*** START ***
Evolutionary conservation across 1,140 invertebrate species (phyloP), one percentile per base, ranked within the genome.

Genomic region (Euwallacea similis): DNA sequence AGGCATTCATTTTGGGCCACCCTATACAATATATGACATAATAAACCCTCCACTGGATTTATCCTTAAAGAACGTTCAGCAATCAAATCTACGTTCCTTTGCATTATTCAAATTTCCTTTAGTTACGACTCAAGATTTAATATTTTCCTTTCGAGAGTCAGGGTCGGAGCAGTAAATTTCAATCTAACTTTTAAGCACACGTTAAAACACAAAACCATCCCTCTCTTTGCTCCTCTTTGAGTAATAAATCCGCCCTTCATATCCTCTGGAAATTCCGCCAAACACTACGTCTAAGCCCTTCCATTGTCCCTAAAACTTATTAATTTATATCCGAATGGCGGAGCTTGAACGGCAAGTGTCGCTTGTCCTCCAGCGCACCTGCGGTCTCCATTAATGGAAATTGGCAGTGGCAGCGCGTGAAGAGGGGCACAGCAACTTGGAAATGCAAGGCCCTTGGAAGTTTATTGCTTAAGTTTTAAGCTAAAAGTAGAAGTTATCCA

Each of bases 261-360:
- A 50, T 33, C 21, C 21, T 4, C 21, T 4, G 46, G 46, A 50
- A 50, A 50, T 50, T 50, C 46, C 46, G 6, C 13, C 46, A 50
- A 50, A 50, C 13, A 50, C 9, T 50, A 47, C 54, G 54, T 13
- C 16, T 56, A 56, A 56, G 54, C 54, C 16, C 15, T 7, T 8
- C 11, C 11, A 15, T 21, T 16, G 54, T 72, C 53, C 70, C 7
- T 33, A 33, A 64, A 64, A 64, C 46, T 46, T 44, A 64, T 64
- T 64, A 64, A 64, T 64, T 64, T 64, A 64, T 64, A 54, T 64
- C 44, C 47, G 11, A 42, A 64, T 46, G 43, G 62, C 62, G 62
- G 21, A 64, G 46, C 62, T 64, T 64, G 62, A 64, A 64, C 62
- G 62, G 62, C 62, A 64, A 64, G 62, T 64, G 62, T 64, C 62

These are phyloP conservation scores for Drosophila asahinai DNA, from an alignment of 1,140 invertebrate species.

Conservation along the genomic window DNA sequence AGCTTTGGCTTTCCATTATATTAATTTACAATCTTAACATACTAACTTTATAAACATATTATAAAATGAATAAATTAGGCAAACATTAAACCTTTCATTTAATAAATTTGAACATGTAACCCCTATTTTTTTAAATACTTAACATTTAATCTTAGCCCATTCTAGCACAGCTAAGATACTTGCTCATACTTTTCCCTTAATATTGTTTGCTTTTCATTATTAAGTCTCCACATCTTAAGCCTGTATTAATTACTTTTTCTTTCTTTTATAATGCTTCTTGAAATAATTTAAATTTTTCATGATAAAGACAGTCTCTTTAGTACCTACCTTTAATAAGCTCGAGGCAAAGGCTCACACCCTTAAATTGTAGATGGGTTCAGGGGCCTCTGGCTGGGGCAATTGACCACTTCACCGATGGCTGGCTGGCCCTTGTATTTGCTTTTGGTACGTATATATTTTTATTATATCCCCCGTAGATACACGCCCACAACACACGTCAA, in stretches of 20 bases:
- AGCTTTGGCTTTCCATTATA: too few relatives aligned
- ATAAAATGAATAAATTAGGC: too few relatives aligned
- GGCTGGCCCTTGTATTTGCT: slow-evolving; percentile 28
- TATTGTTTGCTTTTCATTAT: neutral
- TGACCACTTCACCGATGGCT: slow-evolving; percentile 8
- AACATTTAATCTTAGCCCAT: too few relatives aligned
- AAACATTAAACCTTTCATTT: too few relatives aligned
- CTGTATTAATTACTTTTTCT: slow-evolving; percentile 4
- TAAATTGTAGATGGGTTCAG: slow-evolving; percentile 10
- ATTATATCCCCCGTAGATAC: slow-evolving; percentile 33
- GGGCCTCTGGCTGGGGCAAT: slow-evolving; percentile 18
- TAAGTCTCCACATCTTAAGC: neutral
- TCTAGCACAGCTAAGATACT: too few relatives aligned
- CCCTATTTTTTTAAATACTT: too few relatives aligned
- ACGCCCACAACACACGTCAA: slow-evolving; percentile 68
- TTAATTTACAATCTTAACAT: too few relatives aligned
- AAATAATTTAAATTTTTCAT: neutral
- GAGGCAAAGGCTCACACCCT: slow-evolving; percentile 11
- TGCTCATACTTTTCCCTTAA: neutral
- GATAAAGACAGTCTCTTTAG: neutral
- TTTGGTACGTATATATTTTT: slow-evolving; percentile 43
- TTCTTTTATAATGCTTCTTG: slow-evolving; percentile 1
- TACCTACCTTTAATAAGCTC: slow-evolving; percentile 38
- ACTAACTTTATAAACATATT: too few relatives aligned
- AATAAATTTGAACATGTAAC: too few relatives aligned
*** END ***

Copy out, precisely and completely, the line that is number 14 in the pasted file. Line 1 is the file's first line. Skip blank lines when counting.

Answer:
These are phyloP conservation scores for Drosophila asahinai DNA, from an alignment of 1,140 invertebrate species.